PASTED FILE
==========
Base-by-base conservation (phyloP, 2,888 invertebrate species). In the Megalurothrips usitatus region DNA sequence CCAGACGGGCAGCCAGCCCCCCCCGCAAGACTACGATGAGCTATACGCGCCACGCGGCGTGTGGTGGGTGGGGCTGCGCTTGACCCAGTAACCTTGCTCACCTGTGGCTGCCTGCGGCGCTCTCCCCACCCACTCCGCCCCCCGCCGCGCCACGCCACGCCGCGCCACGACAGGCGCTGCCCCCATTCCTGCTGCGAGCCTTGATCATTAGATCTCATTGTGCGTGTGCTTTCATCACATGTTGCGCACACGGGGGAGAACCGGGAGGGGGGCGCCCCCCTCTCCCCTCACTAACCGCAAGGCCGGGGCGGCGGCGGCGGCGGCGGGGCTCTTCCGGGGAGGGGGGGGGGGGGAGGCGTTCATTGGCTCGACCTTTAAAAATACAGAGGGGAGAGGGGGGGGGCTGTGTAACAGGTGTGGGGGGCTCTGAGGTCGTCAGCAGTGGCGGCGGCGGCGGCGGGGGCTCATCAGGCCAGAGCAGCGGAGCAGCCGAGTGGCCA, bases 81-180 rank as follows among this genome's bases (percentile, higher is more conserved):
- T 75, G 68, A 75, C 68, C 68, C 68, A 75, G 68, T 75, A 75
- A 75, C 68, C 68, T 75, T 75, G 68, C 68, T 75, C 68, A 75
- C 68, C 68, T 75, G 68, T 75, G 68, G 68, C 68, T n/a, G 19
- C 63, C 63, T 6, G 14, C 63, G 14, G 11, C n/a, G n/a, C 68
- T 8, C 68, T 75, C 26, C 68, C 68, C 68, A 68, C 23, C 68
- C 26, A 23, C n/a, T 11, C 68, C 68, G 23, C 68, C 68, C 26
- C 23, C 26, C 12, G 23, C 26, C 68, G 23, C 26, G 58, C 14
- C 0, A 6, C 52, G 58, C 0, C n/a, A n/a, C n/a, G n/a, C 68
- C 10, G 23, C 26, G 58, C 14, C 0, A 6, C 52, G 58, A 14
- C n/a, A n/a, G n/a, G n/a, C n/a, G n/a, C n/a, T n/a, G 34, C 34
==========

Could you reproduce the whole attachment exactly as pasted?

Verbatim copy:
Base-by-base conservation (phyloP, 2,888 invertebrate species). In the Megalurothrips usitatus region DNA sequence CCAGACGGGCAGCCAGCCCCCCCCGCAAGACTACGATGAGCTATACGCGCCACGCGGCGTGTGGTGGGTGGGGCTGCGCTTGACCCAGTAACCTTGCTCACCTGTGGCTGCCTGCGGCGCTCTCCCCACCCACTCCGCCCCCCGCCGCGCCACGCCACGCCGCGCCACGACAGGCGCTGCCCCCATTCCTGCTGCGAGCCTTGATCATTAGATCTCATTGTGCGTGTGCTTTCATCACATGTTGCGCACACGGGGGAGAACCGGGAGGGGGGCGCCCCCCTCTCCCCTCACTAACCGCAAGGCCGGGGCGGCGGCGGCGGCGGCGGGGCTCTTCCGGGGAGGGGGGGGGGGGGAGGCGTTCATTGGCTCGACCTTTAAAAATACAGAGGGGAGAGGGGGGGGGCTGTGTAACAGGTGTGGGGGGCTCTGAGGTCGTCAGCAGTGGCGGCGGCGGCGGCGGGGGCTCATCAGGCCAGAGCAGCGGAGCAGCCGAGTGGCCA, bases 81-180 rank as follows among this genome's bases (percentile, higher is more conserved):
- T 75, G 68, A 75, C 68, C 68, C 68, A 75, G 68, T 75, A 75
- A 75, C 68, C 68, T 75, T 75, G 68, C 68, T 75, C 68, A 75
- C 68, C 68, T 75, G 68, T 75, G 68, G 68, C 68, T n/a, G 19
- C 63, C 63, T 6, G 14, C 63, G 14, G 11, C n/a, G n/a, C 68
- T 8, C 68, T 75, C 26, C 68, C 68, C 68, A 68, C 23, C 68
- C 26, A 23, C n/a, T 11, C 68, C 68, G 23, C 68, C 68, C 26
- C 23, C 26, C 12, G 23, C 26, C 68, G 23, C 26, G 58, C 14
- C 0, A 6, C 52, G 58, C 0, C n/a, A n/a, C n/a, G n/a, C 68
- C 10, G 23, C 26, G 58, C 14, C 0, A 6, C 52, G 58, A 14
- C n/a, A n/a, G n/a, G n/a, C n/a, G n/a, C n/a, T n/a, G 34, C 34